Hey Dougie,

I wanted to start my letter by saying thanks to you and the rest of the guys at The Ring. Your work has helped take me from an interested onlooker to passionate boxing fan.

What are your thoughts on the Vasiliy Lomachenko and Anthony Crolla match-up? Crolla is already getting copious amounts of stick from the UK fans. Do people expect him to not take the fight and turn down a career-high payday?

I think Crolla has earned his shot again with three solid wins since his defeats to Jorge Linares.

Anyway, do you give Million Dollar any chance at all? And who would you have rather seen Loma fight with Mike Garcia busy?

Keep up the good work. Thanks – Josh, Gibraltar

Thanks for the kind and inspirational words for me and The Ring Team, Josh. It means a lot to us.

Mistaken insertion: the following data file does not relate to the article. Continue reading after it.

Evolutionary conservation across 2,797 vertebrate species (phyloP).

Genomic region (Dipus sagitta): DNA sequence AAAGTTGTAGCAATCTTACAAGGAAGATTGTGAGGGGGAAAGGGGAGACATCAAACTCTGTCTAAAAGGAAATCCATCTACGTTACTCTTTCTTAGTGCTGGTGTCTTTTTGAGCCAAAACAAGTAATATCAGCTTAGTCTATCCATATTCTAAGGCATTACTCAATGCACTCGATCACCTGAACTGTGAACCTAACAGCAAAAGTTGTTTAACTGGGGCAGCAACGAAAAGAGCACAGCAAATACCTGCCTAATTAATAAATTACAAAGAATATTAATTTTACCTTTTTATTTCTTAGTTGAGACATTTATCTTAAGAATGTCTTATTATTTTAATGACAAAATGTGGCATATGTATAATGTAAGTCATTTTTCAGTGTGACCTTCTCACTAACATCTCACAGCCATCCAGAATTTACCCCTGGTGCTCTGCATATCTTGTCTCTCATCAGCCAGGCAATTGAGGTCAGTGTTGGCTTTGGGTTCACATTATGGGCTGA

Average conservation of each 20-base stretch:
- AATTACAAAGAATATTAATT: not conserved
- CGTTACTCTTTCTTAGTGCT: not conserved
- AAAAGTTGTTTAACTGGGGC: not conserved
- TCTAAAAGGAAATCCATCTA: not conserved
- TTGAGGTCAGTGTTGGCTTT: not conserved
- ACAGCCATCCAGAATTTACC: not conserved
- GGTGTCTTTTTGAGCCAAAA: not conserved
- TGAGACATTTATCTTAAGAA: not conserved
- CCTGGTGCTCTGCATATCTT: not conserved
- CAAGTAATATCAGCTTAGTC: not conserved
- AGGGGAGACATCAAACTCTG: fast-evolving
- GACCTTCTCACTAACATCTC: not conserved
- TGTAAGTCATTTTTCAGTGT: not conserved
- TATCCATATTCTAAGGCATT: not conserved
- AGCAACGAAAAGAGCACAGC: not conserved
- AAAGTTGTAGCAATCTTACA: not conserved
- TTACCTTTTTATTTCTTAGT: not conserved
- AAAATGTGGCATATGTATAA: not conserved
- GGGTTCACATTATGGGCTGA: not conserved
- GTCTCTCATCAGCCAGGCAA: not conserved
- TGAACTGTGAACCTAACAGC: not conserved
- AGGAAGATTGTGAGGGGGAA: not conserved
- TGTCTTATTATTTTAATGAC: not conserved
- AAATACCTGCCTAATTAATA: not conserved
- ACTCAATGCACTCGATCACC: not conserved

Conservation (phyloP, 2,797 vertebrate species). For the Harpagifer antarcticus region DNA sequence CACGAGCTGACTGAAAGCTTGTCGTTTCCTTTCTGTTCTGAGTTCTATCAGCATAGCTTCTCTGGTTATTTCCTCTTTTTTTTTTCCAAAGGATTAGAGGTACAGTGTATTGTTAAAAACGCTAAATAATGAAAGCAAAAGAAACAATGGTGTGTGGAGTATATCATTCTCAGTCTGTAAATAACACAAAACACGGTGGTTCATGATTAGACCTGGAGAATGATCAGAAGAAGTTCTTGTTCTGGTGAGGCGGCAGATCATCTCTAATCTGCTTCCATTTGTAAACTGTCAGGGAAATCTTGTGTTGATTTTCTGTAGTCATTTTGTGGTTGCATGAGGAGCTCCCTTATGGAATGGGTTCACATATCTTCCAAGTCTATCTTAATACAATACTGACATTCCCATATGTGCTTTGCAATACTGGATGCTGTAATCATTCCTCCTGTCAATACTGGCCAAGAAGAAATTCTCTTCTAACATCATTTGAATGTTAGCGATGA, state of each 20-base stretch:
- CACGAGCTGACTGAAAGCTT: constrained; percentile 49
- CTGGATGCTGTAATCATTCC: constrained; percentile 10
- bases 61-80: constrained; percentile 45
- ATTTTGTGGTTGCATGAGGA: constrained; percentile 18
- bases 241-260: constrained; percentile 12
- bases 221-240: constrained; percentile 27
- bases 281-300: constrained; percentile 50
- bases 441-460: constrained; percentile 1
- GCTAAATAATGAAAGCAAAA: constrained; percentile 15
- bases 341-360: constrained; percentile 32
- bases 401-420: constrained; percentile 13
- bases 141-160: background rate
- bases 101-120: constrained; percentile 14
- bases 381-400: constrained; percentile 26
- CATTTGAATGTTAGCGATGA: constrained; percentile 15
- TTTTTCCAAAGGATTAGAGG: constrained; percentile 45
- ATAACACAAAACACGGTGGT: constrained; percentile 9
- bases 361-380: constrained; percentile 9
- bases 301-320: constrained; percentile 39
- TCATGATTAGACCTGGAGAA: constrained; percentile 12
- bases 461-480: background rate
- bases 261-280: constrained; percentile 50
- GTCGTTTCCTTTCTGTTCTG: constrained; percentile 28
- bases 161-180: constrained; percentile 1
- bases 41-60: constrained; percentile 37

Do I give Crolla any chance at all? Not much, but I won’t count him totally out. (I seldom do that to any underdog.) Crolla makes a good point when he says that Loma has looked “human” at 135 pounds. The Ring/WBA/WBO lightweight champ is still a top-three pound-for-pound player at 135 pounds, but he can’t physically impose himself on natural lightweights and he’s “easier” to “touch” at this weight than he was at 126 and 130 pounds. Crolla’s going to try very hard to do more than touch Loma. He’s a strong, durable and experienced veteran, so I think he can take Loma 12 rounds and make it interesting, maybe even entertaining. But, of course, I expect the Ukrainian genius to have his hand raised at the end of the fight.  

Who would I rather see Loma fight? I was very much looking forward to the unification bout with Richard Commey, but with the Ghanaian out with a hand injury, I’m fine with Crolla getting the “mission impossible” assignment. I agree that the Manchester native deserves another shot at a title. So does his countryman Luke Campbell, who came darn closes to winning The Ring title from Jorge Linares in 2017. I’ve said this before, but I’ll repeat it: I believe Campbell’s height, reach, southpaw stance and boxing style poses more problems for Loma than any other lightweight.